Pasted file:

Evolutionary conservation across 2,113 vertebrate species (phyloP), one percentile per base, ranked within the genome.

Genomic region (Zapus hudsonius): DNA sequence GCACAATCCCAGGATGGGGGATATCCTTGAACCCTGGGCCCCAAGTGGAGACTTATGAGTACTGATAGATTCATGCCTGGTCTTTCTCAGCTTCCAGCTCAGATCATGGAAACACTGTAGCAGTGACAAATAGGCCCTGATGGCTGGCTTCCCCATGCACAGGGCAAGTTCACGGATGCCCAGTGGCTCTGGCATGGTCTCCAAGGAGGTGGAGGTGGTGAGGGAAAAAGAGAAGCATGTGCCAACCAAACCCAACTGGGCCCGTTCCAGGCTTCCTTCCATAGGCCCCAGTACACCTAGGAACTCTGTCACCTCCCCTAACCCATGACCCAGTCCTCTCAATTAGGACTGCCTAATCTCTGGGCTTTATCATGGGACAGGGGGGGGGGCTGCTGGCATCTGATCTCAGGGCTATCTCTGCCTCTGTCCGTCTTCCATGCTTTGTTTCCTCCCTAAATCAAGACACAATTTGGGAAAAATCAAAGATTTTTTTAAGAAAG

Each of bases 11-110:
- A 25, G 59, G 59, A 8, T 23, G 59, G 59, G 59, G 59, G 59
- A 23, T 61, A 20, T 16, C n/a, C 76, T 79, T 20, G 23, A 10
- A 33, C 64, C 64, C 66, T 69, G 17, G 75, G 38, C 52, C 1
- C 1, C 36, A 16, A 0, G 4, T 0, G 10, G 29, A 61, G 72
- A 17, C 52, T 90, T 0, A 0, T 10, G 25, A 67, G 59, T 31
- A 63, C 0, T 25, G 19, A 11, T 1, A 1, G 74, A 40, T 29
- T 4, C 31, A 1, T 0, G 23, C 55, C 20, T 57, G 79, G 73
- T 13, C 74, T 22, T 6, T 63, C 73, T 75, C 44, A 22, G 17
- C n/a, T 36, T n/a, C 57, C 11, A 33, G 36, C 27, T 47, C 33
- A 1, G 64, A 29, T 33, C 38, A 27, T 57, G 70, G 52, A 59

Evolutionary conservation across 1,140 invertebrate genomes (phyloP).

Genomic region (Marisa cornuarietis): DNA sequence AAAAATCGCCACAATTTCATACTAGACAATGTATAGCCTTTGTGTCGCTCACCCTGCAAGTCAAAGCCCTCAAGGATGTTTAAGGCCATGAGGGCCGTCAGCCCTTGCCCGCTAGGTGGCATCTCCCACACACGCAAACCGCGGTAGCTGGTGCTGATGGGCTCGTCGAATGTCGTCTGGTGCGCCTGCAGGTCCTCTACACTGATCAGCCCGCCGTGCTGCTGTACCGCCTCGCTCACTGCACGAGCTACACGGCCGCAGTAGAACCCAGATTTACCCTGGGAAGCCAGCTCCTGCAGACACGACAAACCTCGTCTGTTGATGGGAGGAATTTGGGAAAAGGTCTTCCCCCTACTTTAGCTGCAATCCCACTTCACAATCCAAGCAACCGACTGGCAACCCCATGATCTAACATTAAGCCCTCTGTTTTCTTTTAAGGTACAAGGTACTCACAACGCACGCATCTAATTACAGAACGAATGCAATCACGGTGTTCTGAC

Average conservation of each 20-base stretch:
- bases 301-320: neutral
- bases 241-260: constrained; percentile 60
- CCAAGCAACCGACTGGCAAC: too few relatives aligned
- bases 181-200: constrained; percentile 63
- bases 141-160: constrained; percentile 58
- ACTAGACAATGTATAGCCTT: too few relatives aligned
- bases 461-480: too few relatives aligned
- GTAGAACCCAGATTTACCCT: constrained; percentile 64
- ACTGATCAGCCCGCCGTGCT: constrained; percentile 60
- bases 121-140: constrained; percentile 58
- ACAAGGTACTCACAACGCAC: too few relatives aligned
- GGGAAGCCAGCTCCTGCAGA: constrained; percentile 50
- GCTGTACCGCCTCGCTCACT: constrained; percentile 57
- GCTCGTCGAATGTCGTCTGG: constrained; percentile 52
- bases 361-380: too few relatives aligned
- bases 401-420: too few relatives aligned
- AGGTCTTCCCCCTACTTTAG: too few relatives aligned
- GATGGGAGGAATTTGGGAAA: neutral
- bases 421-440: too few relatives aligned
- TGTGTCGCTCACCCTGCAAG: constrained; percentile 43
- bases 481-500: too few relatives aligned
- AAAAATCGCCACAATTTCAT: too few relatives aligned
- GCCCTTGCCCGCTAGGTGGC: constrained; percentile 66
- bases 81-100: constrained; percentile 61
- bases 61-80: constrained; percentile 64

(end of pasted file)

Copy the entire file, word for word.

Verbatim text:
Evolutionary conservation across 2,113 vertebrate species (phyloP), one percentile per base, ranked within the genome.

Genomic region (Zapus hudsonius): DNA sequence GCACAATCCCAGGATGGGGGATATCCTTGAACCCTGGGCCCCAAGTGGAGACTTATGAGTACTGATAGATTCATGCCTGGTCTTTCTCAGCTTCCAGCTCAGATCATGGAAACACTGTAGCAGTGACAAATAGGCCCTGATGGCTGGCTTCCCCATGCACAGGGCAAGTTCACGGATGCCCAGTGGCTCTGGCATGGTCTCCAAGGAGGTGGAGGTGGTGAGGGAAAAAGAGAAGCATGTGCCAACCAAACCCAACTGGGCCCGTTCCAGGCTTCCTTCCATAGGCCCCAGTACACCTAGGAACTCTGTCACCTCCCCTAACCCATGACCCAGTCCTCTCAATTAGGACTGCCTAATCTCTGGGCTTTATCATGGGACAGGGGGGGGGGCTGCTGGCATCTGATCTCAGGGCTATCTCTGCCTCTGTCCGTCTTCCATGCTTTGTTTCCTCCCTAAATCAAGACACAATTTGGGAAAAATCAAAGATTTTTTTAAGAAAG

Each of bases 11-110:
- A 25, G 59, G 59, A 8, T 23, G 59, G 59, G 59, G 59, G 59
- A 23, T 61, A 20, T 16, C n/a, C 76, T 79, T 20, G 23, A 10
- A 33, C 64, C 64, C 66, T 69, G 17, G 75, G 38, C 52, C 1
- C 1, C 36, A 16, A 0, G 4, T 0, G 10, G 29, A 61, G 72
- A 17, C 52, T 90, T 0, A 0, T 10, G 25, A 67, G 59, T 31
- A 63, C 0, T 25, G 19, A 11, T 1, A 1, G 74, A 40, T 29
- T 4, C 31, A 1, T 0, G 23, C 55, C 20, T 57, G 79, G 73
- T 13, C 74, T 22, T 6, T 63, C 73, T 75, C 44, A 22, G 17
- C n/a, T 36, T n/a, C 57, C 11, A 33, G 36, C 27, T 47, C 33
- A 1, G 64, A 29, T 33, C 38, A 27, T 57, G 70, G 52, A 59

Evolutionary conservation across 1,140 invertebrate genomes (phyloP).

Genomic region (Marisa cornuarietis): DNA sequence AAAAATCGCCACAATTTCATACTAGACAATGTATAGCCTTTGTGTCGCTCACCCTGCAAGTCAAAGCCCTCAAGGATGTTTAAGGCCATGAGGGCCGTCAGCCCTTGCCCGCTAGGTGGCATCTCCCACACACGCAAACCGCGGTAGCTGGTGCTGATGGGCTCGTCGAATGTCGTCTGGTGCGCCTGCAGGTCCTCTACACTGATCAGCCCGCCGTGCTGCTGTACCGCCTCGCTCACTGCACGAGCTACACGGCCGCAGTAGAACCCAGATTTACCCTGGGAAGCCAGCTCCTGCAGACACGACAAACCTCGTCTGTTGATGGGAGGAATTTGGGAAAAGGTCTTCCCCCTACTTTAGCTGCAATCCCACTTCACAATCCAAGCAACCGACTGGCAACCCCATGATCTAACATTAAGCCCTCTGTTTTCTTTTAAGGTACAAGGTACTCACAACGCACGCATCTAATTACAGAACGAATGCAATCACGGTGTTCTGAC

Average conservation of each 20-base stretch:
- bases 301-320: neutral
- bases 241-260: constrained; percentile 60
- CCAAGCAACCGACTGGCAAC: too few relatives aligned
- bases 181-200: constrained; percentile 63
- bases 141-160: constrained; percentile 58
- ACTAGACAATGTATAGCCTT: too few relatives aligned
- bases 461-480: too few relatives aligned
- GTAGAACCCAGATTTACCCT: constrained; percentile 64
- ACTGATCAGCCCGCCGTGCT: constrained; percentile 60
- bases 121-140: constrained; percentile 58
- ACAAGGTACTCACAACGCAC: too few relatives aligned
- GGGAAGCCAGCTCCTGCAGA: constrained; percentile 50
- GCTGTACCGCCTCGCTCACT: constrained; percentile 57
- GCTCGTCGAATGTCGTCTGG: constrained; percentile 52
- bases 361-380: too few relatives aligned
- bases 401-420: too few relatives aligned
- AGGTCTTCCCCCTACTTTAG: too few relatives aligned
- GATGGGAGGAATTTGGGAAA: neutral
- bases 421-440: too few relatives aligned
- TGTGTCGCTCACCCTGCAAG: constrained; percentile 43
- bases 481-500: too few relatives aligned
- AAAAATCGCCACAATTTCAT: too few relatives aligned
- GCCCTTGCCCGCTAGGTGGC: constrained; percentile 66
- bases 81-100: constrained; percentile 61
- bases 61-80: constrained; percentile 64